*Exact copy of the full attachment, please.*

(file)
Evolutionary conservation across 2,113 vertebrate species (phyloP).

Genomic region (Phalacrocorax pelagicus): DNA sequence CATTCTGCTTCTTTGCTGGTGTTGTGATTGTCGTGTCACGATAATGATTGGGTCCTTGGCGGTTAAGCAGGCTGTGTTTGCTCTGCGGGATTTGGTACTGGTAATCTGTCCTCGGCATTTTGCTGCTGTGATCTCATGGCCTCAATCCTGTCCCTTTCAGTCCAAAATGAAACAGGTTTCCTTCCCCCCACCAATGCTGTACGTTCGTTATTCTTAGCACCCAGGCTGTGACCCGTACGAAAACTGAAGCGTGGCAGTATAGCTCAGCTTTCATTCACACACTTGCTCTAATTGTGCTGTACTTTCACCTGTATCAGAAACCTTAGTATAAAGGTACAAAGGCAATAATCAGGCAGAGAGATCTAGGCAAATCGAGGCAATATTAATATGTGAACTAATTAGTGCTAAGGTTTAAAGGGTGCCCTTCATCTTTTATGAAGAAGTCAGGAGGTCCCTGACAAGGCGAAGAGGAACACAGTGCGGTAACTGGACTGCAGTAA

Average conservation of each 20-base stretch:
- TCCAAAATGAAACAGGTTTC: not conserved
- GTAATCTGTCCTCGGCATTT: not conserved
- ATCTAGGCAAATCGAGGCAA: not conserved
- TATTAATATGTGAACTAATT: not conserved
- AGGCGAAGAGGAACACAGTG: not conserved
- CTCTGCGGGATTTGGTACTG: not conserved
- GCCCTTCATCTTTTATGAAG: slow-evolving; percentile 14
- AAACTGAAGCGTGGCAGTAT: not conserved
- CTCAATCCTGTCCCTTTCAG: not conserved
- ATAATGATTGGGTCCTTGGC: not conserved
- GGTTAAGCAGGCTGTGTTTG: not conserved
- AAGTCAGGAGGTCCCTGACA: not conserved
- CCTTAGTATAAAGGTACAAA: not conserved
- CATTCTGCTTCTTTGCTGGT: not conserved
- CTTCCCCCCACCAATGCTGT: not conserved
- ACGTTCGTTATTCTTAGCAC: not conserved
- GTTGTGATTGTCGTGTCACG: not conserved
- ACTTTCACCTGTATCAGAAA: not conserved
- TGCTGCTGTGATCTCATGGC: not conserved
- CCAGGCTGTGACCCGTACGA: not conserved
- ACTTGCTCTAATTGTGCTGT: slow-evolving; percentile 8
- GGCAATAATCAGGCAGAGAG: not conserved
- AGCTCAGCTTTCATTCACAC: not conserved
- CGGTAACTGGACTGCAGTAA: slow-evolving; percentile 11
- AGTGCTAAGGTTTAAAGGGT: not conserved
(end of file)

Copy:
Evolutionary conservation across 2,113 vertebrate species (phyloP).

Genomic region (Phalacrocorax pelagicus): DNA sequence CATTCTGCTTCTTTGCTGGTGTTGTGATTGTCGTGTCACGATAATGATTGGGTCCTTGGCGGTTAAGCAGGCTGTGTTTGCTCTGCGGGATTTGGTACTGGTAATCTGTCCTCGGCATTTTGCTGCTGTGATCTCATGGCCTCAATCCTGTCCCTTTCAGTCCAAAATGAAACAGGTTTCCTTCCCCCCACCAATGCTGTACGTTCGTTATTCTTAGCACCCAGGCTGTGACCCGTACGAAAACTGAAGCGTGGCAGTATAGCTCAGCTTTCATTCACACACTTGCTCTAATTGTGCTGTACTTTCACCTGTATCAGAAACCTTAGTATAAAGGTACAAAGGCAATAATCAGGCAGAGAGATCTAGGCAAATCGAGGCAATATTAATATGTGAACTAATTAGTGCTAAGGTTTAAAGGGTGCCCTTCATCTTTTATGAAGAAGTCAGGAGGTCCCTGACAAGGCGAAGAGGAACACAGTGCGGTAACTGGACTGCAGTAA

Average conservation of each 20-base stretch:
- TCCAAAATGAAACAGGTTTC: not conserved
- GTAATCTGTCCTCGGCATTT: not conserved
- ATCTAGGCAAATCGAGGCAA: not conserved
- TATTAATATGTGAACTAATT: not conserved
- AGGCGAAGAGGAACACAGTG: not conserved
- CTCTGCGGGATTTGGTACTG: not conserved
- GCCCTTCATCTTTTATGAAG: slow-evolving; percentile 14
- AAACTGAAGCGTGGCAGTAT: not conserved
- CTCAATCCTGTCCCTTTCAG: not conserved
- ATAATGATTGGGTCCTTGGC: not conserved
- GGTTAAGCAGGCTGTGTTTG: not conserved
- AAGTCAGGAGGTCCCTGACA: not conserved
- CCTTAGTATAAAGGTACAAA: not conserved
- CATTCTGCTTCTTTGCTGGT: not conserved
- CTTCCCCCCACCAATGCTGT: not conserved
- ACGTTCGTTATTCTTAGCAC: not conserved
- GTTGTGATTGTCGTGTCACG: not conserved
- ACTTTCACCTGTATCAGAAA: not conserved
- TGCTGCTGTGATCTCATGGC: not conserved
- CCAGGCTGTGACCCGTACGA: not conserved
- ACTTGCTCTAATTGTGCTGT: slow-evolving; percentile 8
- GGCAATAATCAGGCAGAGAG: not conserved
- AGCTCAGCTTTCATTCACAC: not conserved
- CGGTAACTGGACTGCAGTAA: slow-evolving; percentile 11
- AGTGCTAAGGTTTAAAGGGT: not conserved